- 11% of respondents have already deployed QNAME minimization. 34% said they would like to or plan to implement QNAME minimization. 19% said they did not want to implement QNAME minimization and the rest were not sure. When we eliminated the responses from Individuals and the ‘Other roles’ category, QNAME minimization was even more popular, with 9% already implemented and 43% planning to implement.
- When asked whether QNAME minimization is required under GDPR, 29% thought it might be, and an exactly equal number of people thought it wasn’t. The rest weren’t sure.
- 50% of all respondents are very or extremely interested in offering encrypted DNS services.
- Respondents rated various suggested ‘obstacles’ to deploying encrypted DNS services. The most often cited significant obstacles were (1) availability of the features in the products and services they use and (2) lack of time and resources to develop and deploy the service. The DNS developer community can add the features, of course, but we have to be aware that for operators, one of their top concerns is not having the time to deploy them.
- Despite the obstacles to deploying a full DNS privacy service, 70% of respondents would not recommend or select a public hosted DNS privacy service like 18.104.22.168 or 22.214.171.124 for their users. We can speculate as to why that might be, but we did not ask why in this survey. The respondents who appear to be individual contributors (Individual and Other roles) were more accepting of the hosted DNS privacy services than those who apparently operate services for others.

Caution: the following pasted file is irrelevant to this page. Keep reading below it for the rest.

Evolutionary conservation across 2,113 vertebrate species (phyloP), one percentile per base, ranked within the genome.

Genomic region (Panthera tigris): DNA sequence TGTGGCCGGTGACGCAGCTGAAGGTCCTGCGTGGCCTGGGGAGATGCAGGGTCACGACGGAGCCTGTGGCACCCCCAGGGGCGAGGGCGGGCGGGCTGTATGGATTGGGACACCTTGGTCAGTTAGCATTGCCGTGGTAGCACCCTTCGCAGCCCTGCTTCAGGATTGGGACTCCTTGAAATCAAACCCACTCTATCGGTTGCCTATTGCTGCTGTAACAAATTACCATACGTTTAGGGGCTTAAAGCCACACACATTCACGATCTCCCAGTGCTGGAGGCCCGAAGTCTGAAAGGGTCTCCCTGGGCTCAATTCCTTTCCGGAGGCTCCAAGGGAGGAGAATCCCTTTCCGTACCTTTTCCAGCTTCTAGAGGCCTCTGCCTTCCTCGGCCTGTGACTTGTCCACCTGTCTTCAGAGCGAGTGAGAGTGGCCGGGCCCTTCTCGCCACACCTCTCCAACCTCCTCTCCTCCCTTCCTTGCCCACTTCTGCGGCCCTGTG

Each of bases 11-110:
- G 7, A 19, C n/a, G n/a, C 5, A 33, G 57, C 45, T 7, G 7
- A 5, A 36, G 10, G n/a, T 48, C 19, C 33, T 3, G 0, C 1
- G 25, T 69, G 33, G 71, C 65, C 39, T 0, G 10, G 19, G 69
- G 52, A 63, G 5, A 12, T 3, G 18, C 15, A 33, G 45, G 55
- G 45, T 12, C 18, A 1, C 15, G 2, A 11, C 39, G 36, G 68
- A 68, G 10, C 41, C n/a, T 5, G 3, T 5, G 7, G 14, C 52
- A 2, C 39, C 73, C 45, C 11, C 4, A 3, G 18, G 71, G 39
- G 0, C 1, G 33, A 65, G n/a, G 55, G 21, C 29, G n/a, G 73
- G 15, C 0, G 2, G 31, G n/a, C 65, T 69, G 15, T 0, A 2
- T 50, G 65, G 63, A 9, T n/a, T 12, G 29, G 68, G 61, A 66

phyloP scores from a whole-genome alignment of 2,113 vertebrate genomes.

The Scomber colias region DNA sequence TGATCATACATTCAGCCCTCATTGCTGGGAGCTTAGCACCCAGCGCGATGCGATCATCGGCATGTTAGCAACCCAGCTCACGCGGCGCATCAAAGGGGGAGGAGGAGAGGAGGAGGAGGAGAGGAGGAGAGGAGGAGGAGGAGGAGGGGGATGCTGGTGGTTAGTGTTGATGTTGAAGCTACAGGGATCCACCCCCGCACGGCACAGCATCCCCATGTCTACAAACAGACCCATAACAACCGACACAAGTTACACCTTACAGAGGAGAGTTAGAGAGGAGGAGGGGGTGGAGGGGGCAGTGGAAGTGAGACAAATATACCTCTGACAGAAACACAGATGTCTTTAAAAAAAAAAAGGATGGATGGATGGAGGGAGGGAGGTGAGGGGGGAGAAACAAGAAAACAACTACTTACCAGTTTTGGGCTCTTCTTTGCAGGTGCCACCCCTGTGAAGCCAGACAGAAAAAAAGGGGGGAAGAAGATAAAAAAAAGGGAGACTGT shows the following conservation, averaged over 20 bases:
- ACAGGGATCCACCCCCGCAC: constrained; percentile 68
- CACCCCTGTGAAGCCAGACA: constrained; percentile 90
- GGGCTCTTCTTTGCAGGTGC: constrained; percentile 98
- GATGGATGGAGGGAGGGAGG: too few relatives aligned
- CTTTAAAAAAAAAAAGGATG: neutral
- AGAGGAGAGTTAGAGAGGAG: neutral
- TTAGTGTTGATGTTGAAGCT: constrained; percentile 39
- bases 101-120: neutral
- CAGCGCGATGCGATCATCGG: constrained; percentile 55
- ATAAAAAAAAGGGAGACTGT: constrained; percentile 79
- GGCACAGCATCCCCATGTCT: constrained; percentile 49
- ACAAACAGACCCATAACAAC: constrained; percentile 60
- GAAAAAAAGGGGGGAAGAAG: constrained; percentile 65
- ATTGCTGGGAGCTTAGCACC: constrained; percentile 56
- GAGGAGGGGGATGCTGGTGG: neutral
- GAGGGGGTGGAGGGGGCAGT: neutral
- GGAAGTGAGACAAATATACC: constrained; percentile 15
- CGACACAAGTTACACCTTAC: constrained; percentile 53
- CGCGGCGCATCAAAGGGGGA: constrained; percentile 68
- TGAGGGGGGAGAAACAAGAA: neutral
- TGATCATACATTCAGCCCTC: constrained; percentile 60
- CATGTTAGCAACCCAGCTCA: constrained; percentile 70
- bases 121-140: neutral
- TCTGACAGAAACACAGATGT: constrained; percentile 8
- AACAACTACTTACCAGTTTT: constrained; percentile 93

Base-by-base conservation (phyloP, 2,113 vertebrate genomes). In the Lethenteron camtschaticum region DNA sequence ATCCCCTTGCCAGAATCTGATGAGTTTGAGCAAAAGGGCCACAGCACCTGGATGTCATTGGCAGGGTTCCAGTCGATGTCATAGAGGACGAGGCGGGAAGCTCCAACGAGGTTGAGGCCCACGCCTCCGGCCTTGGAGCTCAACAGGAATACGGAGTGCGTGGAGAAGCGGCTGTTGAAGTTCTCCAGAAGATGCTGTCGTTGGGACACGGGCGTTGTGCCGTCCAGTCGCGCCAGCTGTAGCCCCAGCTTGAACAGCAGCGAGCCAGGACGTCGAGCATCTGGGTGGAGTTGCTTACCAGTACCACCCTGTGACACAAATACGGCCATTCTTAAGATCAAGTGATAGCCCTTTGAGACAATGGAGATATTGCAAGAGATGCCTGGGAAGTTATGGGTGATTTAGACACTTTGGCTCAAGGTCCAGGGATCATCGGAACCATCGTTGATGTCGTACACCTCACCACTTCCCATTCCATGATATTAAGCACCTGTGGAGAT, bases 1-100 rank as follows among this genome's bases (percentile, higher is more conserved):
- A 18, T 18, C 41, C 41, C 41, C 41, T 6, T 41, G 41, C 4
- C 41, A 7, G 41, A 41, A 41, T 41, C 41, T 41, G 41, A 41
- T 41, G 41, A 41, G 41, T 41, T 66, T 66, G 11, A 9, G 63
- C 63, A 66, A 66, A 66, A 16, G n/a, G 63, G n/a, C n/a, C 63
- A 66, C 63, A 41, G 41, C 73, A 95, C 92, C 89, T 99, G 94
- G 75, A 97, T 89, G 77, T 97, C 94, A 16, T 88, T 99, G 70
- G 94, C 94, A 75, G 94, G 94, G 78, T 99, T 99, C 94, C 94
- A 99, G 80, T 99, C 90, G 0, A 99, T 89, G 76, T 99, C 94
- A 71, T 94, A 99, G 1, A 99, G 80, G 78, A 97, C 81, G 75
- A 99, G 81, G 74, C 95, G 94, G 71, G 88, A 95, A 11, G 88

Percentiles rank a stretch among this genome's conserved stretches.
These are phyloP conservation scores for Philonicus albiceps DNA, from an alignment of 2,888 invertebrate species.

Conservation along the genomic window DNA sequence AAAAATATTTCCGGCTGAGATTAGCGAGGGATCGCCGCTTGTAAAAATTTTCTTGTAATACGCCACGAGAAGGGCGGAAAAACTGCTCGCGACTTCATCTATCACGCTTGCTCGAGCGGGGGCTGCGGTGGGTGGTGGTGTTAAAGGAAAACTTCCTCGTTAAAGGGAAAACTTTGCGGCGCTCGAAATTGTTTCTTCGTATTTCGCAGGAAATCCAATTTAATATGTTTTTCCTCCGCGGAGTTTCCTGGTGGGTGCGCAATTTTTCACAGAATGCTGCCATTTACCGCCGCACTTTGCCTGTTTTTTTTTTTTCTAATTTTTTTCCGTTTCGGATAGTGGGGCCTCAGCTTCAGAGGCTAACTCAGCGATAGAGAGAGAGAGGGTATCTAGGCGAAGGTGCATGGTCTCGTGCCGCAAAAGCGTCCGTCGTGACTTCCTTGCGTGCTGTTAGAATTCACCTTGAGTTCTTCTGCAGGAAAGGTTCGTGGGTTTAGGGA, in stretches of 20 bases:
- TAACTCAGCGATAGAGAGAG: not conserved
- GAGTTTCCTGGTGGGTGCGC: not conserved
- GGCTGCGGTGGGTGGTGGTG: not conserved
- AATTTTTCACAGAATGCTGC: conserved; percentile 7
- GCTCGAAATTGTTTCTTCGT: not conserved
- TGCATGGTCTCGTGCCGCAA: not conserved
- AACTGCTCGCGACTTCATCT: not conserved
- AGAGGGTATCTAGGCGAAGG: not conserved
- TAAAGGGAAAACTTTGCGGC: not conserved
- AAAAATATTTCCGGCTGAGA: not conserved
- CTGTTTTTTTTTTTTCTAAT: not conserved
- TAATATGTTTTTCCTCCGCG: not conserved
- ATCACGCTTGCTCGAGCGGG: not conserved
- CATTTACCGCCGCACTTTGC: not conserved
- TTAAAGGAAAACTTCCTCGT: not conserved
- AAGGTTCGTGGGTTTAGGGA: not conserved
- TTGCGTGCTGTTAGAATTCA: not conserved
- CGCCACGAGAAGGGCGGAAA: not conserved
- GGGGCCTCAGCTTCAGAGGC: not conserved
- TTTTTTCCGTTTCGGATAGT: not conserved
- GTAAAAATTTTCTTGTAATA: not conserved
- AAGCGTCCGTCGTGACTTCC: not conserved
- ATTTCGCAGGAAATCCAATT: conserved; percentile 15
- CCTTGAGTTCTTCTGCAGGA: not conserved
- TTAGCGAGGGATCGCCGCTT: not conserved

For a read-only view of the charts on survey monkey, click here.
If we develop QNAME minimization in BIND, we can expect that approximately half our users are open to deploying it. That seems like a good level of commitment for a feature that isn’t even developed yet. [QNAME minimization is currently in development in BIND. Unbound has already released support for this feature.] Since some respondents are already using QNAME minimization, we can infer that not all respondents are BIND users. As one respondent pointed out to us, DNSdist has QNAME minimization but the PowerDNS Recursor does not.
Interest in QNAME minimization was somewhat lower among individual contributors than service operators. The reason for this is not obvious from this survey.
For privacy advocates, the fact that 50% see a marketing benefit in touting privacy protections is an opportunity. Perhaps we need a ‘DNS Privacy Compliant’ sticker for services?
We might have gotten more useful insights if we had qualified respondents more, selecting only those running recursive services, and asking how many end users their services supported. Since DNS Privacy really only applies to recursive services, the authoritative operators and registrars who answered the survey may have been confused about how to answer and may have obscured the trends among resolver operators.
There was no consensus about what GDPR might mean for DNS operators.
To find out more about what DNS Privacy means, we recommend the web site for the DNS Privacy Project.
I am willing to share the whole data set with anyone – there is no personally-identifying information in it. If you would like the data dump, please email me at vicky at isc dot org.